By Rainer Winkelmann; Stefan Boes

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Is the ML estimator a good estimator to use? Is it unbiased? Is it consistent? Does it use the information provided in the data eﬃciently? What is its distribution? One important aspect of ML estimation is that the method indeed has desirable properties and a known sampling distribution, regardless of the particulars of the probability model, as long as the model is correctly speciﬁed. For then, the maximum likelihood estimator is 1. consistent 2. asymptotically normal 3. eﬃcient Consistency means that, as the sample size increases, the ML estimator tends in probability toward the true parameter value.

Yi |xi is Bernoulli distributed with parameter πi = exp(xi β)/[1+exp(xi β)]. • yi |xi is Poisson distributed with parameter λi = exp(xi β) • yi |xi is normally distributed with parameters µi = xi β and σ 2 . In order to accommodate such models within the previous framework, we have to extend the assumption of random sampling to pairs of observations (yi , xi ), requiring that the i-th draw is independent from all other draws i = i. All we need to do then is to replace the marginal probability or density function f (yi ; θ) with the conditional probability or density function f (yi |xi ; θ) implied by the model.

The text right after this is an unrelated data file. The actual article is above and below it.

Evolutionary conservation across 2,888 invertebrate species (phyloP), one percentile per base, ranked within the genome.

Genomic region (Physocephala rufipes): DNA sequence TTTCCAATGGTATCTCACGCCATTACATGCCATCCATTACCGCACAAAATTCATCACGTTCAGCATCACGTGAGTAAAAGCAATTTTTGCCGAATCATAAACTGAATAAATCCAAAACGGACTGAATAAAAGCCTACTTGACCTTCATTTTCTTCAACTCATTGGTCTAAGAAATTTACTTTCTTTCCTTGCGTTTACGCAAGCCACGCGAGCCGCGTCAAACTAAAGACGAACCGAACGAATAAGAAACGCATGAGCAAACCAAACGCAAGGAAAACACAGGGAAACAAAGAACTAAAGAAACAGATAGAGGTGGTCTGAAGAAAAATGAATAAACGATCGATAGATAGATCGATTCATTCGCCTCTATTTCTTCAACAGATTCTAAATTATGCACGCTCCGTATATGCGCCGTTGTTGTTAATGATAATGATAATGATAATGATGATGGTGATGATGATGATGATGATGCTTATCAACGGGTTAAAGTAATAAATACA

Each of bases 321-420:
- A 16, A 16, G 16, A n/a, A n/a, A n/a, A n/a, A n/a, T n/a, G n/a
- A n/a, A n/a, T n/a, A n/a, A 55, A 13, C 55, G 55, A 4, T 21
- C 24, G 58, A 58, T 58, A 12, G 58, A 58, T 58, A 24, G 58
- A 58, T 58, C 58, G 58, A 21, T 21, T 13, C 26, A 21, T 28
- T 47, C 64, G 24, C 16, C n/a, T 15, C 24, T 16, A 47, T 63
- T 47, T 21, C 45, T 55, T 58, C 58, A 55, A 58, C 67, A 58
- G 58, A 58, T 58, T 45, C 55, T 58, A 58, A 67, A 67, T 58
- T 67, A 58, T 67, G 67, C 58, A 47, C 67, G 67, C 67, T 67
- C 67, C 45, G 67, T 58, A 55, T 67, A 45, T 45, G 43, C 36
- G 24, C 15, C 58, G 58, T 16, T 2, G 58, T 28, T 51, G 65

1. Sampling from a Bernoulli Distribution (Part I) Assume that a random sample of size n has been drawn from a Bernoulli distribution with parameter π. Then the likelihood function and the log-likelihood function have the form n (1 − π)1−yi π yi L(π; y) = i=1 n (1 − yi ) log(1 − π) + yi log π log L(π; y) = i=1 In order to illustrate that L(π; y1 , . . 1 plots the likelihood function for two diﬀerent samples of size n = 5. The sample (0, 0, 0, 1, 1) has the likelihood function L1 (π) = (1−π)3 π 2 .